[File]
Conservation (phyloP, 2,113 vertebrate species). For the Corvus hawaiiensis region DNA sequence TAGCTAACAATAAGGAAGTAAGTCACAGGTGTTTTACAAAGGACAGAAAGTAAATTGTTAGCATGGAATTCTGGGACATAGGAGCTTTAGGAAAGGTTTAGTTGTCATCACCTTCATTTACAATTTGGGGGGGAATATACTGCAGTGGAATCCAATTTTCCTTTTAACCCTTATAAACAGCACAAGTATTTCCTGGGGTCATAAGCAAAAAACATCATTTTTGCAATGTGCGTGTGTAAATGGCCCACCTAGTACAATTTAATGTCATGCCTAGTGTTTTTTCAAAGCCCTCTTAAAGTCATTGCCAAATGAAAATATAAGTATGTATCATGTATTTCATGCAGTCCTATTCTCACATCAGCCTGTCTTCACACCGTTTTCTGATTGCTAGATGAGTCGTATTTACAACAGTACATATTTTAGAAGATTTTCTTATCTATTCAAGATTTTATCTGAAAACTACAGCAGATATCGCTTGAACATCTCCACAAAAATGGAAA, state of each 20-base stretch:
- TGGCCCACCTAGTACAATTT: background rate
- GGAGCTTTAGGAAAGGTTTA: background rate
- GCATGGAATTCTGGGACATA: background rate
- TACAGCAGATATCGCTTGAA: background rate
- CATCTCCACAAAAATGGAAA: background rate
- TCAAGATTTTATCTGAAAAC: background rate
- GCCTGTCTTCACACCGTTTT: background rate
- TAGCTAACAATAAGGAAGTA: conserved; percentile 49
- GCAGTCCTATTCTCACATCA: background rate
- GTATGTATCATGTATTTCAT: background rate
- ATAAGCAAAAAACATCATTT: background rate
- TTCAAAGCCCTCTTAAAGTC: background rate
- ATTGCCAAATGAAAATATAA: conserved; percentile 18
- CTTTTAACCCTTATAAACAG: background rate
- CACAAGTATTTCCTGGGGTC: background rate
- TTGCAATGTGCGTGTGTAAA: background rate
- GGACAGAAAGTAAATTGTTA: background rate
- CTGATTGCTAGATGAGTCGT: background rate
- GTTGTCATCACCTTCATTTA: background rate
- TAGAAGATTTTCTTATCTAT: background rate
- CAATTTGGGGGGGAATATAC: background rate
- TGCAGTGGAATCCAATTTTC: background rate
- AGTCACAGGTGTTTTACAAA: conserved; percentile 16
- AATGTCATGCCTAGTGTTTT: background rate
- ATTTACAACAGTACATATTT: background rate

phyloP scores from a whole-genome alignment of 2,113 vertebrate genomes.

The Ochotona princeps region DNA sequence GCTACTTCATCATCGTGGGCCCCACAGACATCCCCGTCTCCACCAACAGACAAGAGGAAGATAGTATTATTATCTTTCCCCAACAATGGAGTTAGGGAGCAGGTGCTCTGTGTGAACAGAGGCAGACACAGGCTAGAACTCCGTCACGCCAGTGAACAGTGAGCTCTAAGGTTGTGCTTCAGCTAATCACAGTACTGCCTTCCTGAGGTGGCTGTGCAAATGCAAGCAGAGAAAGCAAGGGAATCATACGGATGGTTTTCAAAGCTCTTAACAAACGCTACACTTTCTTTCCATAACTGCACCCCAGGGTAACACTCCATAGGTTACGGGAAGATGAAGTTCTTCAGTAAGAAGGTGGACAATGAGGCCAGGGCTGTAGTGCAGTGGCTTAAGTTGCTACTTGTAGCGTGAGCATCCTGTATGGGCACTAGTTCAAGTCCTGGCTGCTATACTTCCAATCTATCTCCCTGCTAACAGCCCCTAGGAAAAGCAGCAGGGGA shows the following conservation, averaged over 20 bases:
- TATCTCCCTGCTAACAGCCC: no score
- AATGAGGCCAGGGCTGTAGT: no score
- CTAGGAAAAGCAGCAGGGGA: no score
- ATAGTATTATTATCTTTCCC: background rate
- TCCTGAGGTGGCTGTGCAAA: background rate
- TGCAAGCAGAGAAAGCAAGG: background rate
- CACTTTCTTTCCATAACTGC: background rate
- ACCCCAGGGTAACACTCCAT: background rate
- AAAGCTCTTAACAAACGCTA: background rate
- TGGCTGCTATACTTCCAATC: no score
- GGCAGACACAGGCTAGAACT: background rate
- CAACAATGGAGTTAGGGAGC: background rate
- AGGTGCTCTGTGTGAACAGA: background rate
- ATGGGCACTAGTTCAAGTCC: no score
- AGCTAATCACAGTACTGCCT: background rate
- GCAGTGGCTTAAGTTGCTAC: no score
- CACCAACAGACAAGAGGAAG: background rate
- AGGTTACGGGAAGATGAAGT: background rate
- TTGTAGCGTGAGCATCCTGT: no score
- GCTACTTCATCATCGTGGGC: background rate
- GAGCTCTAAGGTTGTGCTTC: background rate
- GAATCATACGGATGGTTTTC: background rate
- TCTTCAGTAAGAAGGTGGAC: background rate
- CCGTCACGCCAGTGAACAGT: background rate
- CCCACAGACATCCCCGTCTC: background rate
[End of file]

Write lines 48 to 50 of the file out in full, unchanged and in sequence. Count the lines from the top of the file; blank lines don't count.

- GCTACTTCATCATCGTGGGC: background rate
- GAGCTCTAAGGTTGTGCTTC: background rate
- GAATCATACGGATGGTTTTC: background rate